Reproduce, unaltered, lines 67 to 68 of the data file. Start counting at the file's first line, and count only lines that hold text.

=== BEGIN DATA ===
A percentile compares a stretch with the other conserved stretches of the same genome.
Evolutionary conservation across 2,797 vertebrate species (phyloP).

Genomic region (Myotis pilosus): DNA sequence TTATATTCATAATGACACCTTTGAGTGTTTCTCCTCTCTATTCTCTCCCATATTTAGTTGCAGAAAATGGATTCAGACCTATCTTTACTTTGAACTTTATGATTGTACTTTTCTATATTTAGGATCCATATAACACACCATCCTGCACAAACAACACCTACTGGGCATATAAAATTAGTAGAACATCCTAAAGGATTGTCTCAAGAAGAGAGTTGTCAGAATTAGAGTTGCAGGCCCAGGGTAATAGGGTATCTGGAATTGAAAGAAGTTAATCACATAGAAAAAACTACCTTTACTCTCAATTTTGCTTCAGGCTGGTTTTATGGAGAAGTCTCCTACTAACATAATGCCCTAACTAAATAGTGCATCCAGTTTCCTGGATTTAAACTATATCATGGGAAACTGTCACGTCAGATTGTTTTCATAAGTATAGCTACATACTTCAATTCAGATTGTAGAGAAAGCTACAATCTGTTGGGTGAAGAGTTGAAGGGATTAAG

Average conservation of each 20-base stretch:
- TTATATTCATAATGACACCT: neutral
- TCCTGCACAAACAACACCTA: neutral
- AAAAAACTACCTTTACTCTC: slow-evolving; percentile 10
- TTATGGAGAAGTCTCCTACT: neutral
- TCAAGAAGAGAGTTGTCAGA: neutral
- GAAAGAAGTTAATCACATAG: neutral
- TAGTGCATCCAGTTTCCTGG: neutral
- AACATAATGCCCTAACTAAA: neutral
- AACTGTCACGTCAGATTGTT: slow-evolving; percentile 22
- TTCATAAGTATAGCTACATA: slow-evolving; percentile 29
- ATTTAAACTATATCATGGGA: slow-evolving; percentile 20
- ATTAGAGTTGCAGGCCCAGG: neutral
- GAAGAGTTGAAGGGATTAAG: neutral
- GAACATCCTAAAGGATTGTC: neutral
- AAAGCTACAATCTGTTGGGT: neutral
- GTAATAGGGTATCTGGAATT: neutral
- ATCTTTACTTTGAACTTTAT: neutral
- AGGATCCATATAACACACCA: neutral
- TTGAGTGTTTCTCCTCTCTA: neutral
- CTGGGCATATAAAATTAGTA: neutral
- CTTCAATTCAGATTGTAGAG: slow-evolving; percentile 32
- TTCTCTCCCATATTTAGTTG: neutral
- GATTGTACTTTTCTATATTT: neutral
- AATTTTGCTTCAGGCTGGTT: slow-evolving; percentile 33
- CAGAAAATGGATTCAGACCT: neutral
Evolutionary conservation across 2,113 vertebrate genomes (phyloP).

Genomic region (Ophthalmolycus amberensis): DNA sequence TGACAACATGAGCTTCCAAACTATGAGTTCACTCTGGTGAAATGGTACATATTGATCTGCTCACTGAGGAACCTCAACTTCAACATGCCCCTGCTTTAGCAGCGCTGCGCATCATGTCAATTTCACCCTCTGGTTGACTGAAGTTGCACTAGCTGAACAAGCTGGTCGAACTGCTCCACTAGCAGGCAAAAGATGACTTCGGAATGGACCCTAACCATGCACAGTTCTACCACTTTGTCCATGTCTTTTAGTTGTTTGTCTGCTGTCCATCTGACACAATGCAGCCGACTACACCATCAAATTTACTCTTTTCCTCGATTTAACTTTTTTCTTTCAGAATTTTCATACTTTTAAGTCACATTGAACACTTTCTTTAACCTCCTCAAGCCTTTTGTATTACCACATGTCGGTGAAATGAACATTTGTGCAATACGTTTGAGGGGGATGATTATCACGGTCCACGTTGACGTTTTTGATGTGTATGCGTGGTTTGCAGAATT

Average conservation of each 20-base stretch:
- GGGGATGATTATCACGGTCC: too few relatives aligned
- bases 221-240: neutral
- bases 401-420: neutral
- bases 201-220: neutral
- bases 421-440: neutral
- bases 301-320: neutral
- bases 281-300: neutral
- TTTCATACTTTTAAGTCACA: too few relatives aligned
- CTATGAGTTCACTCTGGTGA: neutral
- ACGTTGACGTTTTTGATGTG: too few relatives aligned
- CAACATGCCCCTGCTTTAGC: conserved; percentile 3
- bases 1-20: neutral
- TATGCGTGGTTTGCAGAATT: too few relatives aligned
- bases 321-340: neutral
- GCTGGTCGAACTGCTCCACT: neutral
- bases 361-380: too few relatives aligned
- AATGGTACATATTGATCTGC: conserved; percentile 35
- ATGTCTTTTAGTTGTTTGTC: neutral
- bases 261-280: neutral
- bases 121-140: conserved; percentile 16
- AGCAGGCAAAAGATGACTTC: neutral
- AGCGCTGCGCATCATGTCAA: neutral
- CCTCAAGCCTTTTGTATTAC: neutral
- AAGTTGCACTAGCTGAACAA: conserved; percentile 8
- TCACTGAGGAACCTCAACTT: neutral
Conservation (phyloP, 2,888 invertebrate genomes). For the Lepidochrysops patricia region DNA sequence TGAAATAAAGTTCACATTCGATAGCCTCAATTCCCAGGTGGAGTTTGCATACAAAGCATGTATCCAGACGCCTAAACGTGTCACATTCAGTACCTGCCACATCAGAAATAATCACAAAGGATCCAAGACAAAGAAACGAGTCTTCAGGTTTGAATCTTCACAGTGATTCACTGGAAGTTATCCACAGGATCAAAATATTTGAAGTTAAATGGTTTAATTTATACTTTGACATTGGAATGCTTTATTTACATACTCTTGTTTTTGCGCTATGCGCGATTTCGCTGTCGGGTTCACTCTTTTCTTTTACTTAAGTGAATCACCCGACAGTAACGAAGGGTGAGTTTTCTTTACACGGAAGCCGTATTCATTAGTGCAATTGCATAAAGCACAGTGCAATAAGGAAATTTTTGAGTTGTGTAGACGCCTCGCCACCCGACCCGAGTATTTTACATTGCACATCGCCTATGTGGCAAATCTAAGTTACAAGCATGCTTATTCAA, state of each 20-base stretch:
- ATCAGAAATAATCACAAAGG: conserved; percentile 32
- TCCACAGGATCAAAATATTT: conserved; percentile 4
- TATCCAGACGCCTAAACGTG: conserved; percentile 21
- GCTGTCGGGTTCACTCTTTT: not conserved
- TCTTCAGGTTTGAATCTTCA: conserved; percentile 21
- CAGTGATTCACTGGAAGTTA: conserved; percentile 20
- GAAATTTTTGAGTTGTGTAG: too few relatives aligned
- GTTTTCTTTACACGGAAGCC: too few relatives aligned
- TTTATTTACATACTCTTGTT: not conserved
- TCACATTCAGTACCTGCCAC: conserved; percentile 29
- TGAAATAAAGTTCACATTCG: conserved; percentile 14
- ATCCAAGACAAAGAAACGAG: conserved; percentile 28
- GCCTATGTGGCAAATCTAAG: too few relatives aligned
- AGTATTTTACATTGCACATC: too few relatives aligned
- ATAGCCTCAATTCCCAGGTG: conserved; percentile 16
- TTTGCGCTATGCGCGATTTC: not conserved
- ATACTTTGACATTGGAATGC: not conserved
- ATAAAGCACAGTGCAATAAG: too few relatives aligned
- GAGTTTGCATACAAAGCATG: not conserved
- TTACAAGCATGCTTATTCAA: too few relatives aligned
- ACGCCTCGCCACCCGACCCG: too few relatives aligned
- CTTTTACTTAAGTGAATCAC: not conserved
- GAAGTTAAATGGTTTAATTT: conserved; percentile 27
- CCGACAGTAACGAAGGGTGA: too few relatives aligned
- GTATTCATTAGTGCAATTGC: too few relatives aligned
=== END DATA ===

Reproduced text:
- TTTATTTACATACTCTTGTT: not conserved
- TCACATTCAGTACCTGCCAC: conserved; percentile 29